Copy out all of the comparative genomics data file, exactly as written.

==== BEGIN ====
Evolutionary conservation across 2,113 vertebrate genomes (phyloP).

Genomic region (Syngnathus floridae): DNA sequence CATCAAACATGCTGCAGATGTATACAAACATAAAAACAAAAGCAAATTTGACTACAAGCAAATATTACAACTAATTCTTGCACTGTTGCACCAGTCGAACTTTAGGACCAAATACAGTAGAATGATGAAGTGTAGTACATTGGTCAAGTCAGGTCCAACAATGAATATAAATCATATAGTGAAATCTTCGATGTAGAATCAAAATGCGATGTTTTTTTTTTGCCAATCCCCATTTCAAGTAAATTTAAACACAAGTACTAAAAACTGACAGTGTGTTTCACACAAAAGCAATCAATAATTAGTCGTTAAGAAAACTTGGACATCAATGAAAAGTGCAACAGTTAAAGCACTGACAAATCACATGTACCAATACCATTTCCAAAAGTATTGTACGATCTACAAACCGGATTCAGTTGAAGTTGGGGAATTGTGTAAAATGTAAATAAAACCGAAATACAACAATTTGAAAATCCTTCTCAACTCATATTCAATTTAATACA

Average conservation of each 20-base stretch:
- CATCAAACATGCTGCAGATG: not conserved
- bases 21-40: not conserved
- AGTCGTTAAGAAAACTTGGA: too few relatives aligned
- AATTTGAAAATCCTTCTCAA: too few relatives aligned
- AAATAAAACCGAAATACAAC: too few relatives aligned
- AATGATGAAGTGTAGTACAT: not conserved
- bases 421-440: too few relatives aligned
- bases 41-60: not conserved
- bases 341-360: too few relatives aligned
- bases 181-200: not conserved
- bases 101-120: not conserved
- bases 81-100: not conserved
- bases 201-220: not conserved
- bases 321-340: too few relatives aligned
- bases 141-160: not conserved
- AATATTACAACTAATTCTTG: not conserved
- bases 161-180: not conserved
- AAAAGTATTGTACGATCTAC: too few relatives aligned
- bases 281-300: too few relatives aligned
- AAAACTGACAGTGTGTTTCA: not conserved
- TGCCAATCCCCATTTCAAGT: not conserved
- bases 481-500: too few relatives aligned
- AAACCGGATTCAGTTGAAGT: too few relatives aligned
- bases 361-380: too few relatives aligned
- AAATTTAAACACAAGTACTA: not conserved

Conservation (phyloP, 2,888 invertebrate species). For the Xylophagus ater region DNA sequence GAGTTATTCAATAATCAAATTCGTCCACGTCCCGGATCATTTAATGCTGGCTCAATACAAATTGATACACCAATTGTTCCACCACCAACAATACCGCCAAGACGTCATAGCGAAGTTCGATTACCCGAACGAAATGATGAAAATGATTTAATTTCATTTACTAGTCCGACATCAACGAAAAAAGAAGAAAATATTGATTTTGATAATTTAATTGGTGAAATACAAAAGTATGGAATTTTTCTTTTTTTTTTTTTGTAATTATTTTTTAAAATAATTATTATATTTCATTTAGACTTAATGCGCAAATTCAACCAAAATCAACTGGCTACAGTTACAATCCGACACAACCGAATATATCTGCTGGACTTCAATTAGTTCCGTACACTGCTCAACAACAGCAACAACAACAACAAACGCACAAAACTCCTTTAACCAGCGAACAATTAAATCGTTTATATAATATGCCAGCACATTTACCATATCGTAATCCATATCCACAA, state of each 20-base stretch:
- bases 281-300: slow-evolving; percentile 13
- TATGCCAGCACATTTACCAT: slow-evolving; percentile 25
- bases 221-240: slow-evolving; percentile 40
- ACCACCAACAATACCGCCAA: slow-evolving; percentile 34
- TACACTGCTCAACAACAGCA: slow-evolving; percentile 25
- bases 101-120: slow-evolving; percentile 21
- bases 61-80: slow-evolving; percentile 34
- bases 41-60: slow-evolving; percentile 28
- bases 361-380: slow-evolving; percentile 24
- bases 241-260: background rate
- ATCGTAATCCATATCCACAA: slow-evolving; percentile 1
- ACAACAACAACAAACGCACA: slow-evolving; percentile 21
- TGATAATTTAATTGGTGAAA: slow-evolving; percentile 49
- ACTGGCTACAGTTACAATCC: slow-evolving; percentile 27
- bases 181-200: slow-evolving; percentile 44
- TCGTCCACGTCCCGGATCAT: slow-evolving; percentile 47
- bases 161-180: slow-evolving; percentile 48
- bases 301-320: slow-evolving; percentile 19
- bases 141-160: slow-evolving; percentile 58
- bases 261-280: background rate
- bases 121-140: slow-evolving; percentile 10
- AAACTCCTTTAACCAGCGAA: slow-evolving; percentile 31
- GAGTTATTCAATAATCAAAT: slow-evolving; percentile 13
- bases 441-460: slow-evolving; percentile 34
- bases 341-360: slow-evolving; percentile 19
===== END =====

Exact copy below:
Evolutionary conservation across 2,113 vertebrate genomes (phyloP).

Genomic region (Syngnathus floridae): DNA sequence CATCAAACATGCTGCAGATGTATACAAACATAAAAACAAAAGCAAATTTGACTACAAGCAAATATTACAACTAATTCTTGCACTGTTGCACCAGTCGAACTTTAGGACCAAATACAGTAGAATGATGAAGTGTAGTACATTGGTCAAGTCAGGTCCAACAATGAATATAAATCATATAGTGAAATCTTCGATGTAGAATCAAAATGCGATGTTTTTTTTTTGCCAATCCCCATTTCAAGTAAATTTAAACACAAGTACTAAAAACTGACAGTGTGTTTCACACAAAAGCAATCAATAATTAGTCGTTAAGAAAACTTGGACATCAATGAAAAGTGCAACAGTTAAAGCACTGACAAATCACATGTACCAATACCATTTCCAAAAGTATTGTACGATCTACAAACCGGATTCAGTTGAAGTTGGGGAATTGTGTAAAATGTAAATAAAACCGAAATACAACAATTTGAAAATCCTTCTCAACTCATATTCAATTTAATACA

Average conservation of each 20-base stretch:
- CATCAAACATGCTGCAGATG: not conserved
- bases 21-40: not conserved
- AGTCGTTAAGAAAACTTGGA: too few relatives aligned
- AATTTGAAAATCCTTCTCAA: too few relatives aligned
- AAATAAAACCGAAATACAAC: too few relatives aligned
- AATGATGAAGTGTAGTACAT: not conserved
- bases 421-440: too few relatives aligned
- bases 41-60: not conserved
- bases 341-360: too few relatives aligned
- bases 181-200: not conserved
- bases 101-120: not conserved
- bases 81-100: not conserved
- bases 201-220: not conserved
- bases 321-340: too few relatives aligned
- bases 141-160: not conserved
- AATATTACAACTAATTCTTG: not conserved
- bases 161-180: not conserved
- AAAAGTATTGTACGATCTAC: too few relatives aligned
- bases 281-300: too few relatives aligned
- AAAACTGACAGTGTGTTTCA: not conserved
- TGCCAATCCCCATTTCAAGT: not conserved
- bases 481-500: too few relatives aligned
- AAACCGGATTCAGTTGAAGT: too few relatives aligned
- bases 361-380: too few relatives aligned
- AAATTTAAACACAAGTACTA: not conserved

Conservation (phyloP, 2,888 invertebrate species). For the Xylophagus ater region DNA sequence GAGTTATTCAATAATCAAATTCGTCCACGTCCCGGATCATTTAATGCTGGCTCAATACAAATTGATACACCAATTGTTCCACCACCAACAATACCGCCAAGACGTCATAGCGAAGTTCGATTACCCGAACGAAATGATGAAAATGATTTAATTTCATTTACTAGTCCGACATCAACGAAAAAAGAAGAAAATATTGATTTTGATAATTTAATTGGTGAAATACAAAAGTATGGAATTTTTCTTTTTTTTTTTTTGTAATTATTTTTTAAAATAATTATTATATTTCATTTAGACTTAATGCGCAAATTCAACCAAAATCAACTGGCTACAGTTACAATCCGACACAACCGAATATATCTGCTGGACTTCAATTAGTTCCGTACACTGCTCAACAACAGCAACAACAACAACAAACGCACAAAACTCCTTTAACCAGCGAACAATTAAATCGTTTATATAATATGCCAGCACATTTACCATATCGTAATCCATATCCACAA, state of each 20-base stretch:
- bases 281-300: slow-evolving; percentile 13
- TATGCCAGCACATTTACCAT: slow-evolving; percentile 25
- bases 221-240: slow-evolving; percentile 40
- ACCACCAACAATACCGCCAA: slow-evolving; percentile 34
- TACACTGCTCAACAACAGCA: slow-evolving; percentile 25
- bases 101-120: slow-evolving; percentile 21
- bases 61-80: slow-evolving; percentile 34
- bases 41-60: slow-evolving; percentile 28
- bases 361-380: slow-evolving; percentile 24
- bases 241-260: background rate
- ATCGTAATCCATATCCACAA: slow-evolving; percentile 1
- ACAACAACAACAAACGCACA: slow-evolving; percentile 21
- TGATAATTTAATTGGTGAAA: slow-evolving; percentile 49
- ACTGGCTACAGTTACAATCC: slow-evolving; percentile 27
- bases 181-200: slow-evolving; percentile 44
- TCGTCCACGTCCCGGATCAT: slow-evolving; percentile 47
- bases 161-180: slow-evolving; percentile 48
- bases 301-320: slow-evolving; percentile 19
- bases 141-160: slow-evolving; percentile 58
- bases 261-280: background rate
- bases 121-140: slow-evolving; percentile 10
- AAACTCCTTTAACCAGCGAA: slow-evolving; percentile 31
- GAGTTATTCAATAATCAAAT: slow-evolving; percentile 13
- bases 441-460: slow-evolving; percentile 34
- bases 341-360: slow-evolving; percentile 19